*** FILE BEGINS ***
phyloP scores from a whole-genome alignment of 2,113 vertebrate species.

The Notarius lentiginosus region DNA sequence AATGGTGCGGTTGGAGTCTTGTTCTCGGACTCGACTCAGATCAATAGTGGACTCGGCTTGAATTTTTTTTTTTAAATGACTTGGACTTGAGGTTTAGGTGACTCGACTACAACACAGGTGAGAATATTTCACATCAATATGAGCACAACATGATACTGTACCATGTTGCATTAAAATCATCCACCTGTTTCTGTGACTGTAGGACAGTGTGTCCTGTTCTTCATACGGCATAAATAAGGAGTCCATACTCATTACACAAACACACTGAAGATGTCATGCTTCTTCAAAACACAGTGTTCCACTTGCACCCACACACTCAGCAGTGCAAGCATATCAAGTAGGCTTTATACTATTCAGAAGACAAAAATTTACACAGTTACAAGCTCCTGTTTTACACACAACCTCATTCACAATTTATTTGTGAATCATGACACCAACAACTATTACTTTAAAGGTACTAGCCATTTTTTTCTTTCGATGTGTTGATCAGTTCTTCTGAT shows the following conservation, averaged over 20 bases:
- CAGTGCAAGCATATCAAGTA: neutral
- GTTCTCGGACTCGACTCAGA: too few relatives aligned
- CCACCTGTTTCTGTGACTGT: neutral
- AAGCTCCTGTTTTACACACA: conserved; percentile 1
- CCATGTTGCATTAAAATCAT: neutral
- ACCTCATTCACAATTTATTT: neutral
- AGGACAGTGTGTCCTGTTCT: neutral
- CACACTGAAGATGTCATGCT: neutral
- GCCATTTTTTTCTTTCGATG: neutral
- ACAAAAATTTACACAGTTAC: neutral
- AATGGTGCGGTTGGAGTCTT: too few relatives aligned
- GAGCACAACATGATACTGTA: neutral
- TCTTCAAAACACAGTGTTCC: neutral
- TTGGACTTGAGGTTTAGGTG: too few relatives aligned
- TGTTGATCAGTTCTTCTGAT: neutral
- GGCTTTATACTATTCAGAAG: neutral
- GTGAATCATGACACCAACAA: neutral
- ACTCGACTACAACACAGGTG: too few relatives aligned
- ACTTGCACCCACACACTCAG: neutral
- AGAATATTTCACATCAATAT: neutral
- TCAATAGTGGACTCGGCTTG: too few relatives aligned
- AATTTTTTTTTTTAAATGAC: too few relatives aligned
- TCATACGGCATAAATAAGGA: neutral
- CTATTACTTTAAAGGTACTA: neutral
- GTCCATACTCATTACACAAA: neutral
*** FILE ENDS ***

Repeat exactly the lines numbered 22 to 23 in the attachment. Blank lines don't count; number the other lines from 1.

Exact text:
- AGAATATTTCACATCAATAT: neutral
- TCAATAGTGGACTCGGCTTG: too few relatives aligned